How to Lose a Customer

By Lloyd Graff

You never know when life will teach you a lesson when you least expected it.

I was at the local Farmer’s Market in Homewood, Illinois, last Saturday.  I was hoping to buy the last good peaches of the year.  I surveyed the sellers’ wares, and nothing looked spectacular.  I finally found a batch that appeared okay.  I asked the farmer, a young woman from South Haven, Michigan, how the peaches were.  “They’re good, last ones of the season,” she said.  So I bought them.

I took them home, left them out overnight and tried one the next morning.  Awful.  Mushy garbage.  I threw them all out.  I made a quiet vow never to buy another ounce of fruit from her again.  It was not just that they were bad. It was that she had to have known they were bad, yet sold them to me with a straight face. I am a bit of a fruit fanatic.

The next day I went to my favorite farmers’ market to buy apples for the winter’s applesauce.  I went to my favorite fruit vendor, Mr. Hardin of Hardin’s Orchard, west of Kalamazoo.  I bought a bushel and a half of apples from him and then asked if he had any good peaches.  I’ve been buying from him for 10 years, and he always tells me the truth about fruit.  If he’s selling blueberries and too much rain made them look plump and delicious he’ll tell me to wait a couple of weeks when the good ones will be ripe. Hardin knows his apples, and I rely on him.  He told me his peaches were sweet and delicious, and they were.  Every single one.  He earned my business for another year.

By the way, Hardin is the busiest vendor at the market every Sunday. It was a business lesson relearned on peaches.  If you want long-term customers always be straight with them, especially the less-experienced ones who may not know what they don’t know.  Don’t promise more than you can deliver.

Mistakes will always be made.  When Graff-Pinkert resells used machinery we do not get any guarantees from the people who sold us their no-longer-needed machine tools.  Sometimes they answer us honestly if we ask the right questions.  Actually, most people are straight if you know what to ask them and ask it in the right way.  But at an auction rarely do the sellers volunteer information, particularly if it is negative. But if you are in the business of trying to develop long-term relationships you have to tell people when the peaches are mushy when you know they are.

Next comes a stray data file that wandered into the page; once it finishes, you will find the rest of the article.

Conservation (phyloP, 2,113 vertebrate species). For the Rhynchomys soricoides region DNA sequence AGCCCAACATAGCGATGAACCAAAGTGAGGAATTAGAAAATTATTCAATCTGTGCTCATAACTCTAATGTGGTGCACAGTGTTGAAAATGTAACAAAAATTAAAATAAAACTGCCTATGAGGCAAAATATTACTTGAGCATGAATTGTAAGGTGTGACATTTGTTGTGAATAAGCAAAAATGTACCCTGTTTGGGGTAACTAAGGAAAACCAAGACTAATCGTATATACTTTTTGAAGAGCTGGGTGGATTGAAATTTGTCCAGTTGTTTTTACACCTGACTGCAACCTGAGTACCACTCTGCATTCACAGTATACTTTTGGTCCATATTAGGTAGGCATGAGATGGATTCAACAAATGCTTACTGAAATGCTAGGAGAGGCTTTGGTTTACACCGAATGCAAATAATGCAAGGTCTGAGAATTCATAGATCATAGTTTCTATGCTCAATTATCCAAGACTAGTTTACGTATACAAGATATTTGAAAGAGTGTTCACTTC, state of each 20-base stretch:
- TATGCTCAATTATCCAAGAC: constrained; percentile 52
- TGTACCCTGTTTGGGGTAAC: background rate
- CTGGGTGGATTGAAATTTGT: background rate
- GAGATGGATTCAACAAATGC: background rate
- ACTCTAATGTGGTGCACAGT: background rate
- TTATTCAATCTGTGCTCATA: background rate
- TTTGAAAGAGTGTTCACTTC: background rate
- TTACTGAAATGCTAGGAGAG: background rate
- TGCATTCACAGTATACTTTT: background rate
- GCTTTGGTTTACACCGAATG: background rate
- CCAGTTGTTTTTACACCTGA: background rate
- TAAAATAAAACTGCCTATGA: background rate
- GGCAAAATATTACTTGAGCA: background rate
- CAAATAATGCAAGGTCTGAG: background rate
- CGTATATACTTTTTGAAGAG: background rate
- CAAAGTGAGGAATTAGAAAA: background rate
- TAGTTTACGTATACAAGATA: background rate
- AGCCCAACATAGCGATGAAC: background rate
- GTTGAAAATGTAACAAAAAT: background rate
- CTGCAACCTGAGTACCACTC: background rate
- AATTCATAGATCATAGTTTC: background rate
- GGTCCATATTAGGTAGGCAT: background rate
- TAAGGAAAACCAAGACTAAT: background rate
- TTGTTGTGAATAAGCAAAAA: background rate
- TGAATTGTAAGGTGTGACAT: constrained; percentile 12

Question: What stories do you have about being duped?

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7 thoughts on “How to Lose a Customer

  1. Miles Free

    I have always said that the only thing that we have to sell is our credibility. It doesn’t matter how smart we are, or what secret knowledge we may have- if people can’t trust you- that information or knowledge is of no value.

     
  2. Bob Ducanis

    I stopped buying peaches at my local supermarket years ago. I’d buy a few great looking ones and they’d be a bit firm. They all seemed to rot from the inside out. The last delicious peaches I bought were at roadside stand in South Carolina. Tomatoes are a real crap shoot too. I think they’re grown these days to be very firm so they can be picked by a machine.

     
    1. Bob Ducanis

      Yeah….I know, but I like food topics! Also my response was related to an unsatisfactory experience at my local grocery.

       
  3. John Griner

    I was around 18 (1972) and I purchased a Gisholt turret lathe which was in a warehouse in TerreHaute for $500. The motor was missing. The owner said don’t worry, the machine ran great and he was using it in his production shop last week. Upon getting it home I discovered a hydraulic pump was also missing. Upon replacing it with what I remember to be an automotive power steering pump I discovered the cross slide feed did not work. Upon disassembling it I discovered the gears were stripped and there was sand paper left in the apron…. LOL…….

    This certainly is not the most expensive dupe I ever experienced however I’ve always wondered what sort of business man would would gyp a 18 year old kid for $500??
    **********
    Lloyd and Graff Pinkert are in a difficult position. I have found sellers of used equipment to not always be truthful yet we expect a retailer of used equipment Like Graff Pinkert to be completely honest.

    In my experience I have found Lloyd & Rex to be as accurate in their descriptions of equipment as possible. Rex actually told me one time that he had discovered a crack in the frame of an Acme we were considering buying. Later on Rex told me they scrapped the machine. Great people at Graff Pinkert. They try to do the right thing to maintain long term relationships.

     
    1. Miles Free

      Says a lot about a kid that got gypped so early that he has had a solid career in the machining business, and still considers used as an opportunity to discover value as opposed to uncovering doom.

       
  4. George

    It takes 5 years to build a solid reputation & 5 seconds to ruin it. That could have been the female farmer’s first bad sell. Remember, first impressions can be a customers lasting impression.

     

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